sition by order of the commanding general. The release of citizen prisoners has been heretofore granted on their furnishing a petition from their loyal Union neighbors indorsed by the members of legislature and senate from their district on taking the oath of allegiance, and finally by giving bond in a certain sum as some security for their future loyalty.
By order of Brigadier-General Rosecrans I lately reported these maters to the honorable Secretary of War at Washington. I was informed by General Thomas, Adjutant-General, that no further proposition to exchange prisoners with the rebels would be made at present, as the Confederate authorities has so often broken faith with us.
The practice of the rebels in arresting and imprisoning citizens loyal to the United States and non-combatants in Eastern Virginia has been much condemned, and a proposition made to the Secretary of War for his sanction to arrest and hold as hostages for these persons such residents here as are known to entertain no sentiments of loyalty to the United States and to be connected by family ties or other close relationship with the leaders and abettors of the rebellion, anticipating by this proceeding to mitigate if not suppress the evil complained of.
Very respectfully, your obedient servant,
JOSEPH DARR, JR.,
Major First [West] Virginia Cavalry and Provost-Marshal.
OFFICE OF COMMISSION RELATING TO STATE PRISONERS,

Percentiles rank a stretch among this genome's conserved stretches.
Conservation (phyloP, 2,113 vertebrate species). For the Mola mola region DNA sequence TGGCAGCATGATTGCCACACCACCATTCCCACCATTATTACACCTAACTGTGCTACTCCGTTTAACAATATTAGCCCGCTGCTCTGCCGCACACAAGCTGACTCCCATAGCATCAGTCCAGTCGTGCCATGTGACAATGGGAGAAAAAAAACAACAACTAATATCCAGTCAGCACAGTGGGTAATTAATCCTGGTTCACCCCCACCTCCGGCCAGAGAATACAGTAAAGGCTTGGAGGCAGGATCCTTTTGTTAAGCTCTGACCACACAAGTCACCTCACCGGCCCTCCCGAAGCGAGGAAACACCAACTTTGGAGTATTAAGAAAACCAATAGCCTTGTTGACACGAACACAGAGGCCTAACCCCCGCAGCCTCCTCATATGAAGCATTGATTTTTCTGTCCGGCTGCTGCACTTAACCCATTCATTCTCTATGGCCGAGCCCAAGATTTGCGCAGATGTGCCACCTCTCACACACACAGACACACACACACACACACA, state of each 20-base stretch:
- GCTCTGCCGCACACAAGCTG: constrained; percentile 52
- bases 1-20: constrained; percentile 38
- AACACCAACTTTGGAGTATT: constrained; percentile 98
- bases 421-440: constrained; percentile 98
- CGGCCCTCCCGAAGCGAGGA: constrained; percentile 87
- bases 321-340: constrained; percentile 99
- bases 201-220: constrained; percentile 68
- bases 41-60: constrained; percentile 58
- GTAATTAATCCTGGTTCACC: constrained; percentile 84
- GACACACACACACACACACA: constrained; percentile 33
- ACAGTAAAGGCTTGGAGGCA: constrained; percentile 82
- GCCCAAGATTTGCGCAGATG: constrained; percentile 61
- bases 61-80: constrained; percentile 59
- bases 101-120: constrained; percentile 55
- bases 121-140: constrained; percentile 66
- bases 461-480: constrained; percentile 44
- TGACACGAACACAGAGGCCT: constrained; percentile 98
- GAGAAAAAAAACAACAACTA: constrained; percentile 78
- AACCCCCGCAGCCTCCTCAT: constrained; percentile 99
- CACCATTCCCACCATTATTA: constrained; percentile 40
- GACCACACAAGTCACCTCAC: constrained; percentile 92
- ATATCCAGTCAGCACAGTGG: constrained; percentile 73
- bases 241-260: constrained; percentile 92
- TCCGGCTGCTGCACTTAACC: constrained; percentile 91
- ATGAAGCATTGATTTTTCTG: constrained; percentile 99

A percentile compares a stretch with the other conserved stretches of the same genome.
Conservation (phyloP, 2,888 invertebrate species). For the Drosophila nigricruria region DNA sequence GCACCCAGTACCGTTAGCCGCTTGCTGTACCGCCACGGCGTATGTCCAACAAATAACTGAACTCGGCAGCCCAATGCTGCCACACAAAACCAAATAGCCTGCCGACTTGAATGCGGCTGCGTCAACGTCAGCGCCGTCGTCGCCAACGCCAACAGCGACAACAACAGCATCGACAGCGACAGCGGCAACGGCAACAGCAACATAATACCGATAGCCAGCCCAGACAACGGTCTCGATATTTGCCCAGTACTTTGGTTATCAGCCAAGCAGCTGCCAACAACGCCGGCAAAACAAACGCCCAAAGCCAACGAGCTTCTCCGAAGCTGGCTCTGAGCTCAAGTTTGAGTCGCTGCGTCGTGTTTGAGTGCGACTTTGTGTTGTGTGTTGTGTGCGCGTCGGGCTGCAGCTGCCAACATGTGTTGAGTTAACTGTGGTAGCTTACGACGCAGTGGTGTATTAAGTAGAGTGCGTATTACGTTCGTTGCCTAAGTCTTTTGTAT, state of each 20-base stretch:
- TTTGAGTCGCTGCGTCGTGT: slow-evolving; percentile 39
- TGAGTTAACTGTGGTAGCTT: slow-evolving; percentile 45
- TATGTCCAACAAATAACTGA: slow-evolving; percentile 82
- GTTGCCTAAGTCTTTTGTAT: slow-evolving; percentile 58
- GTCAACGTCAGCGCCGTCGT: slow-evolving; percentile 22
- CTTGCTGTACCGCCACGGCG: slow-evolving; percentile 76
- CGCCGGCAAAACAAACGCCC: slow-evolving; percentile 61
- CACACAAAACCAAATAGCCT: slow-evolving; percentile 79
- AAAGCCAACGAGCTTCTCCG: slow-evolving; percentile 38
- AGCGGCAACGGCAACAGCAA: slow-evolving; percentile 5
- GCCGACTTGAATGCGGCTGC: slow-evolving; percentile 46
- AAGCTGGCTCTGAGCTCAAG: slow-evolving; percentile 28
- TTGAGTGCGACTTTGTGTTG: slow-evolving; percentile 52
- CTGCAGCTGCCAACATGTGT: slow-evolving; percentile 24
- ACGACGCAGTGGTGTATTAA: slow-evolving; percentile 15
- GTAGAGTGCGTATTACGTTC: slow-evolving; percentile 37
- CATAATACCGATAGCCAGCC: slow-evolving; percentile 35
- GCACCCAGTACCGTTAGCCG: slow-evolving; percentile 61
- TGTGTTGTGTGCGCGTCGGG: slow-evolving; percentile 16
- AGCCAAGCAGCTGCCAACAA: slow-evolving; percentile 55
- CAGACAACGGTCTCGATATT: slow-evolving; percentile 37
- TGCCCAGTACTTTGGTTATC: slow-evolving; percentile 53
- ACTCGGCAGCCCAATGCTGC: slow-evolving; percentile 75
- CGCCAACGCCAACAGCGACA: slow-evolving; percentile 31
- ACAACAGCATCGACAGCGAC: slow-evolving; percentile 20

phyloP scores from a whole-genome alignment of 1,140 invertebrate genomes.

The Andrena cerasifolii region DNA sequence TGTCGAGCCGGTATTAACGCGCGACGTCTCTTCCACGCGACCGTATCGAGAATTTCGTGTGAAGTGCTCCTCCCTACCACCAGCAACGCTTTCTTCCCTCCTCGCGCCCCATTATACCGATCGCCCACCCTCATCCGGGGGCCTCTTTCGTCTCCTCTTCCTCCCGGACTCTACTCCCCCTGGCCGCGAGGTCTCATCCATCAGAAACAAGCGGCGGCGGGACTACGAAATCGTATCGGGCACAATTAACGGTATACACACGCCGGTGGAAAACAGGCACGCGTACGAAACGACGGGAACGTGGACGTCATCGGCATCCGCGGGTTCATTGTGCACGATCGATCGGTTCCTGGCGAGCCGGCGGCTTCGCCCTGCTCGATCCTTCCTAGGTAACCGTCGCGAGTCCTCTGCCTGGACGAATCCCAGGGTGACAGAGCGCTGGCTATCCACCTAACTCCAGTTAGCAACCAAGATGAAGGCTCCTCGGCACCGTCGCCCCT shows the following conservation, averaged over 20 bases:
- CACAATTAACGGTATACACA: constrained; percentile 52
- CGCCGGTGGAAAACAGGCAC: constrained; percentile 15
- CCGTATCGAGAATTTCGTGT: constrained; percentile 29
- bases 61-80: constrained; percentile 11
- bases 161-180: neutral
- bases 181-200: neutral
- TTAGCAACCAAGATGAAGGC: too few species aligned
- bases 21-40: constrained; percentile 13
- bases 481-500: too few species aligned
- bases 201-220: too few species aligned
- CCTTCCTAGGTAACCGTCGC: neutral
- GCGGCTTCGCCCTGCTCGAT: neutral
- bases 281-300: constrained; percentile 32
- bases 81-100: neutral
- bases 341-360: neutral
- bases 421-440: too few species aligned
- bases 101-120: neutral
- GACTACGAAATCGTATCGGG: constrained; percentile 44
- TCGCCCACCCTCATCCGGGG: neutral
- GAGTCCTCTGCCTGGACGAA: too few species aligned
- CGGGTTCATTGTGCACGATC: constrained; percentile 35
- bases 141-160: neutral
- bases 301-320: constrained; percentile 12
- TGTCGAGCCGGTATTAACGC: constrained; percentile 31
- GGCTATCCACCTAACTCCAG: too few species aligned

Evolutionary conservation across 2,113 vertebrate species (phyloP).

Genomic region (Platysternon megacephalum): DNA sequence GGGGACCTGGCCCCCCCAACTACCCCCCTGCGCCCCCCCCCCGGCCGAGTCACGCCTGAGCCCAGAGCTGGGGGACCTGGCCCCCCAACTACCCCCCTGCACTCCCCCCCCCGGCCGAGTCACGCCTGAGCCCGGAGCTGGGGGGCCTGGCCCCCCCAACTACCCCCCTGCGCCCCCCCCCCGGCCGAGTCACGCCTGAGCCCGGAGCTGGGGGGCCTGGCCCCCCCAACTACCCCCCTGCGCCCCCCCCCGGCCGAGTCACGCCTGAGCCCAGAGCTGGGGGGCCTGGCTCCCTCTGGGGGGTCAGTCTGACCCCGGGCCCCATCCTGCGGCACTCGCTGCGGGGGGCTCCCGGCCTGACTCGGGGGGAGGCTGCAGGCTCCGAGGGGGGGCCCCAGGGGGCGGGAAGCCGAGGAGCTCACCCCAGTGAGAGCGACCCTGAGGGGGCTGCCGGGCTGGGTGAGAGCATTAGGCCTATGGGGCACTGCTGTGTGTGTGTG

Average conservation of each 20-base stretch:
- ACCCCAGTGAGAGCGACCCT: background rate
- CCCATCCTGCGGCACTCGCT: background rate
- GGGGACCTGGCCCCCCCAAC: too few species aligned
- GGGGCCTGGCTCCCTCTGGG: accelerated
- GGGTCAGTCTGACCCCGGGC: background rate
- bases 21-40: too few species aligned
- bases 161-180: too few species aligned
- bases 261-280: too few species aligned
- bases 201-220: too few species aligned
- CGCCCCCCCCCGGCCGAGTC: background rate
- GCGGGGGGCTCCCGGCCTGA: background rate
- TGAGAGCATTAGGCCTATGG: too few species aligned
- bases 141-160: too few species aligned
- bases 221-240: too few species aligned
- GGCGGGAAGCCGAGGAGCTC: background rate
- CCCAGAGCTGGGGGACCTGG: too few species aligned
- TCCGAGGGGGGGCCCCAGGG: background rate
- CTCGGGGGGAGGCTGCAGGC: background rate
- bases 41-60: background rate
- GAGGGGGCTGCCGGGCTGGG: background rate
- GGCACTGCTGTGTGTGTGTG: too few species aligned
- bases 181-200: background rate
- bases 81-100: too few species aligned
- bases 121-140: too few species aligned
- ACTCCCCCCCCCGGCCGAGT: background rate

Washington, April 1, 1862.
W. P. WOOD, Esq., Superintendent, &c.
SIR: You may release Mr. J. B. Dangerfield and Mr. William H. McKnight upon their giving their written parole of honor that they will render no aid comfort to enemies in hostility to the Government of the United States.
JOHN A. DIX,
WASHINGTON, D. C., April 2, 1862.
DISTRICT OF COLUMBIA, County of Washington:
I, John B. Dangerfield, of Alexandria, Va., hereby give my parole of honor that I will render no aid or comfort to the enemies in hostility to the Government of the United States.
JOHN B. DANGERFIELD.
HDQRS. MIDDLE DEPARTMENT, Baltimore, April 3, 1862.
Honorable GILLET, F. WATSON, Senator of Virginia.
SIR: I have received yours of the 30th ultimo. I have been very much pained to observe that the Union felling which was manifested in Accomack in November last has not been fully sustained. I attribute it to the want of courage and firmness in a few leading men. I think the course of Judge Pitts has done more to demoralize Accomack and